One comparison table among VXDIAG VCX NANO GM, GM Tech 2 & GM MDI:
As you can see, GM MDI is the best GM 2009 – 2019 diagnostic and programming tool.
It is cheap (238eur with software and free delivery).
It is programming online, support offline programming for Opel Chevrolet.
GM MDI Compatibility:
Device is compatible with GDS2 (Opel)
Device is compatible with Tech2Win (Opel, Hammer)
Device is not compatible with SAAB via Tech2Win
GM MDI Cars test reports yes and no:
1: SAAB 9-5, 2003, 3.0 TID– Yes
mine is clone from China.
MDI Software 22.214.171.124
SAAB NAO V9.250
Simply pressed OK when Candy detected and all worked.
Tested on SAAB 9-5, 2003, 3.0 TID
2: 2014 model – Yes
SAAB NAO V9.250 is from 2014. Already tested.
2003 year too old – not interesting for me.
3: Saab 9-5, 2003, 3.0 – Yes
Tested by my own, works with Saab 9-5, 2003, 3.0
1: online – good, offline – bad
GM MDI good, interface works online.
update mdi 100%.
offline too bad for new cars.
2: wifi card compatible
So far, Chinese clone GM MDI with squ wifi card
3: wifi is not working but works fine with USB
I bought a cheap one and it only worked with usb. The wired network and wifi did not work. In fact, the card flash socket was missing from the board. Build quality was not to bad. I just use it to flash newer pcm/ecm’s.
Part 2: Why GM MDI instead of Tech II scanner?
Flash faster: MDI & GDS2
As for why GM is going to the GM MDI and GDS2, instead of using a Tech II with TIS2000 software, because the MDI with GDS2 flashes a hell of lot faster when you have flash a new module with either it orginal firmware or upgraded firmware. Its also faster to use than having to press buttons on the Tech II for basic commands during diagnostics as well.
Older cars: Tech II & TIS2000
So in regards to the vets, Tech II clone will cover all the C6 cars and older since the last of the updated firmware on the unit covers from here back. If you do need to reflash something, it’s done via Tis2000 with the Tech II as the pass through device.
New & old cars: MDI interface
Since GM did not make upgraded firmware to flash into the Tech II’s to cover these cars like C7, then it’s a MDI that is needed instead. As for the MDI’s firmware, they will cover not only the new cars, but the cars that the old Tech II’s used to cover as well.
Now the glitch on the MDI regarding cloning it, since it has to use the GDS2 software for the pass through only device, GDS2 software has not been cracked like Tis2000 software has been instead.
GM account for subscription: MDI need it
So the only way that even a clone MDI is going to work, is to have a subscription to GM (Few $K a year) to allow you to use the GDS2 software that has to log into GM each time it used instead.
Hence the Clone Tech II unit you get will already be loaded with the most current firmware, and for most of the stuff you going to use the Tech II clone, will just be using the unit by itself without being connected to a laptop.
Also the cracked copy of Tis2000 that you get with the clone model, does not have to be connected/logged into GM to use it for 99% of the stuff (do not need an account with GM).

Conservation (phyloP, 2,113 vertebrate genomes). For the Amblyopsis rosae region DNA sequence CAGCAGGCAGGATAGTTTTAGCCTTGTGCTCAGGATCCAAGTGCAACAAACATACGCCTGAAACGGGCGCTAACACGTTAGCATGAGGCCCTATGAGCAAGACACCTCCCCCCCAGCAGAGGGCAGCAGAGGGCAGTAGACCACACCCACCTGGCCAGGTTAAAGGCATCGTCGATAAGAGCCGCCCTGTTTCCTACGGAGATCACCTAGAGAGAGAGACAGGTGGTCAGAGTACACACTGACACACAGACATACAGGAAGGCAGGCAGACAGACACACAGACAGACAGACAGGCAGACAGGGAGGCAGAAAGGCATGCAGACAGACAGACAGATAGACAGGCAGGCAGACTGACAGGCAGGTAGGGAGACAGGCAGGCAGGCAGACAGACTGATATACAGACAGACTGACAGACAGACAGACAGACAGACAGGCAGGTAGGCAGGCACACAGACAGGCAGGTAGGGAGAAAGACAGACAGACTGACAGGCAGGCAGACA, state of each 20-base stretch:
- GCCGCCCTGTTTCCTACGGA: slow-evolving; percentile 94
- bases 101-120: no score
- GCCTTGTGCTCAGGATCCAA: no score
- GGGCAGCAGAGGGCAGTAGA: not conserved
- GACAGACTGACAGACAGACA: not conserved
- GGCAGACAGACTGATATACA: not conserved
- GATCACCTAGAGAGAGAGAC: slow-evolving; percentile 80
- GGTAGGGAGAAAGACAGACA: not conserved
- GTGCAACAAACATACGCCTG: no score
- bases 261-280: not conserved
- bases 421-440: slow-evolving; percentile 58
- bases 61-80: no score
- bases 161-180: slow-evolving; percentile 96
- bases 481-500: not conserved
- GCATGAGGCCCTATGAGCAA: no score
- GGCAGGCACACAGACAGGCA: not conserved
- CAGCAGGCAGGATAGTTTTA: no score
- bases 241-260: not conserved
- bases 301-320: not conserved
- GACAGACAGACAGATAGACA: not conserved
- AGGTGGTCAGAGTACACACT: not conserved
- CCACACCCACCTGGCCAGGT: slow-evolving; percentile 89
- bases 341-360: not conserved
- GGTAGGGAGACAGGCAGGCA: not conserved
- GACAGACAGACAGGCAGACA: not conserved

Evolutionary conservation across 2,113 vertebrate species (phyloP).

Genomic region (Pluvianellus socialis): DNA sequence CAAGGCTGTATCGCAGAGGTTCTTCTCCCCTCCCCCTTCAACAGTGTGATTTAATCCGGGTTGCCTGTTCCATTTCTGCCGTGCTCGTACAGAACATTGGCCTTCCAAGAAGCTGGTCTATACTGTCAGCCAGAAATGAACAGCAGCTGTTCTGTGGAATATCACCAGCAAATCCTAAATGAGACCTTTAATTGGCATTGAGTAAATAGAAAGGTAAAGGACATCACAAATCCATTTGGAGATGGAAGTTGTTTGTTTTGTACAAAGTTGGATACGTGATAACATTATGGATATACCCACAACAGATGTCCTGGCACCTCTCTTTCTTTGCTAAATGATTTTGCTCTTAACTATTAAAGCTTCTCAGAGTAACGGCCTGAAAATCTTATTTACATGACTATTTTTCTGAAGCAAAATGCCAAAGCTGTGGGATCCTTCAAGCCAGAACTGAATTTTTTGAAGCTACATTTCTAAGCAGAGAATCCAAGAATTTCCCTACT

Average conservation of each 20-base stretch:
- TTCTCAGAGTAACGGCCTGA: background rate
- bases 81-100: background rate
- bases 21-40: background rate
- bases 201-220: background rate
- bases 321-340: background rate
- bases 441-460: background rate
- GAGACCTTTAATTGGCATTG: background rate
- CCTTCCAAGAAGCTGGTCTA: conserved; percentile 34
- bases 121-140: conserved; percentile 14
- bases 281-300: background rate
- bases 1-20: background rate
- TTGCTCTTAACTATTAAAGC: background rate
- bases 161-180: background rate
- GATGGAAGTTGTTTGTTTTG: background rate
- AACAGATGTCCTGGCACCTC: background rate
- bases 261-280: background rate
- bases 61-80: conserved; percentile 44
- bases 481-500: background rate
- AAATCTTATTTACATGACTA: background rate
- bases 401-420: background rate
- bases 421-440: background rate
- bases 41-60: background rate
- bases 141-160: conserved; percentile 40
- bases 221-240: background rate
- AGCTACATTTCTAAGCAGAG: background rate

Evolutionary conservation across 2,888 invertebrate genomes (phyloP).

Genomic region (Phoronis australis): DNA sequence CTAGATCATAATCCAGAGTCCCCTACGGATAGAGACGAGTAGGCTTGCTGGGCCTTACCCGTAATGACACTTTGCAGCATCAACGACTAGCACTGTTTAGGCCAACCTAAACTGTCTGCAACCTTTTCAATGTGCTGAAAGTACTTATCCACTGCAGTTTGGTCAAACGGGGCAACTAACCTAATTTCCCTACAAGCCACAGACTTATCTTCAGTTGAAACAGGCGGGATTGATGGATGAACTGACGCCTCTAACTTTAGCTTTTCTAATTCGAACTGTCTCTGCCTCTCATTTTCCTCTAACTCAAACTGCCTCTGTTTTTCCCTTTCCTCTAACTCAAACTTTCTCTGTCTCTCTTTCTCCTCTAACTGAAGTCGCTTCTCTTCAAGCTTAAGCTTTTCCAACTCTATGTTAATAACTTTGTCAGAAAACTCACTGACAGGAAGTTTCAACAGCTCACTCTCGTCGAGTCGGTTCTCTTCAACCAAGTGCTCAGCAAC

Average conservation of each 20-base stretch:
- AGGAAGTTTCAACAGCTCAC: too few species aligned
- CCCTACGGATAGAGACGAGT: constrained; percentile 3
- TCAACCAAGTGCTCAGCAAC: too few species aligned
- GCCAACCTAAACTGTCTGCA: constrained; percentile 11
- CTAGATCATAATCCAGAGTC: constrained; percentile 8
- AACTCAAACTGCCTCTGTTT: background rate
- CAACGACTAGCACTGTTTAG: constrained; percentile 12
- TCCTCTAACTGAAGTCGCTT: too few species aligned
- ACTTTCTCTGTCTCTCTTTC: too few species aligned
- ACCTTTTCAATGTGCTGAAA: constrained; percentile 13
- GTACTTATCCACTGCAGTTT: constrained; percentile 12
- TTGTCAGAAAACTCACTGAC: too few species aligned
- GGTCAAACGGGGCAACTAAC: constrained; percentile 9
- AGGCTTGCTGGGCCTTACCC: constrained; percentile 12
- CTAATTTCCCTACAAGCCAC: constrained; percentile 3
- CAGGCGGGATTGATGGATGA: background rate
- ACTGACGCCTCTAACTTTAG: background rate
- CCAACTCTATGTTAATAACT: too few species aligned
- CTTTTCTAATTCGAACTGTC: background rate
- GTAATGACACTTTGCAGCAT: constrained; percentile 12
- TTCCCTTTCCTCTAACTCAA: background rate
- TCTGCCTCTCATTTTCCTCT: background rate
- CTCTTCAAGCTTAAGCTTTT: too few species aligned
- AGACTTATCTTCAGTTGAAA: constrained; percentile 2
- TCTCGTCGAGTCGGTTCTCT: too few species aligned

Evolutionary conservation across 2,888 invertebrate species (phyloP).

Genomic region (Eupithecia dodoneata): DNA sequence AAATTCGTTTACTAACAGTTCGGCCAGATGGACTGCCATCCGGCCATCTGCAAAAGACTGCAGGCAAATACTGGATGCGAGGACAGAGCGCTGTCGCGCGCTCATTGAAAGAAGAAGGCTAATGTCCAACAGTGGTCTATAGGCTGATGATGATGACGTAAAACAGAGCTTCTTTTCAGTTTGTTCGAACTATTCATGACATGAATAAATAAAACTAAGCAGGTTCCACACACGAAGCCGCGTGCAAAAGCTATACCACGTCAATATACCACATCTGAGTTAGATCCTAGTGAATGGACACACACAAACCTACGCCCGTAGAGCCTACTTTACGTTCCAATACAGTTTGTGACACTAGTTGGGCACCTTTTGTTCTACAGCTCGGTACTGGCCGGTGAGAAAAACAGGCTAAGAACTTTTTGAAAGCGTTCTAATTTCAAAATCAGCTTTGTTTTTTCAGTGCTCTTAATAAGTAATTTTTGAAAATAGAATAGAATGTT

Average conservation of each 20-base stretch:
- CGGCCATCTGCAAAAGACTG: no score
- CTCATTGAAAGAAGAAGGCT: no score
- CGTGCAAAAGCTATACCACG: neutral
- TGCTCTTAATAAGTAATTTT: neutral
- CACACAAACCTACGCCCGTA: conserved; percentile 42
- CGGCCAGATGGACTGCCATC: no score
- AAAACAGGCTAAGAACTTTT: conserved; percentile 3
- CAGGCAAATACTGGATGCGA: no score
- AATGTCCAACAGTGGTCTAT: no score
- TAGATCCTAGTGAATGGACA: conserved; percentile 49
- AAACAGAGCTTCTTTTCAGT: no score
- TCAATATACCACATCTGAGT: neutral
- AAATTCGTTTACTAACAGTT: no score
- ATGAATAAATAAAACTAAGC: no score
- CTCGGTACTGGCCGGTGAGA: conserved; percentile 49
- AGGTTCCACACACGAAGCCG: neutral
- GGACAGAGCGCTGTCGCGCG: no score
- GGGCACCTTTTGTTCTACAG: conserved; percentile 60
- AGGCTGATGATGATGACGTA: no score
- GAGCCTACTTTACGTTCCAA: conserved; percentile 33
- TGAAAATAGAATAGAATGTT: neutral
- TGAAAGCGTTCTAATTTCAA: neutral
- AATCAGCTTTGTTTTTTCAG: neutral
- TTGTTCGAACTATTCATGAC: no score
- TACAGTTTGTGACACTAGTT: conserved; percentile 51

Note, if push comes to shove and you can not find a copy of the needed firmware to flash into a unit to upgrade a module, then you can get a one day subscription to GM to pull down the needed file from them.
Part 3: GM MDI alternative: VXDIAG VCX NANO GM device
Confirmed: VXDIAG VCX NANO GM device works as a clone to the GM MDI.
since it also comes with GDS2 as well to work on newer cars.
I ordered and received a VXDiag VCX Nano on Saturday. I currently have a Tech 2 clone unit.
I primarily bought it for the later cars which use GDS2/MDI, specifically a Chevy Cruze and a ’15 C7. I also bought a refurbished HP Elitebook running Windows 7 Pro 64-bit on a dual core I5 processor.
The software CD that comes with the VCX Nano I received has two install routines with installation instructions that were brief and somewhat minimal. One install routine for Tech2Win and one for GDS2. The Tech2Win software installs and runs under native Win 7, and with not too much trouble that was up and running, and I could use it on an ’01 Vette.
Install the VM player as admin (right click on it and select run as admin).
Once have vm player installed on your machine, forget all about the VM player app start icon, since you not going to use it, since the xp version it has set up under it, will not work with nothing else but GDS2.
Now copy the GDS2 folder from the disc, to somewhere on your drive (folder and the files in it).
Now in that GDS2 folder you just copied to your hard drive, your going to right click on the VM.vmx file inside that folder and select to open it with Vm player app (selected from programs from the list).
If you want a icon to click on to open the GDS2 program via VM player without having to go into the folder each time, do a copy on the VM.vmx file via the right click method, go over to your desk top, do a right click paste of it there to make a short cut, do another click on the shortcut icon you just pasted into desk top, go down to rename, and just change the shortcut name to GSD2. Now when you click on the new icon named GSD2 you just made, it will open up GDS2 in the vm player.
If you want the icon in the start drop down menu, then right click on it again, and select pin to start menu (classic in my case, since I run classic shell since windows 8).
Hence you don’t start the GDS2 program by clicking on VM player, but by clicking on the vm.vmx file in the program, with it desinated to be opened up via VM player instead. Note if you do the GDS2 shortcut icon, make sure that is selected to open up with VM player as well.
Someone think it sounds like the Nano is not an option for us novice users, Seems like a very difficult process.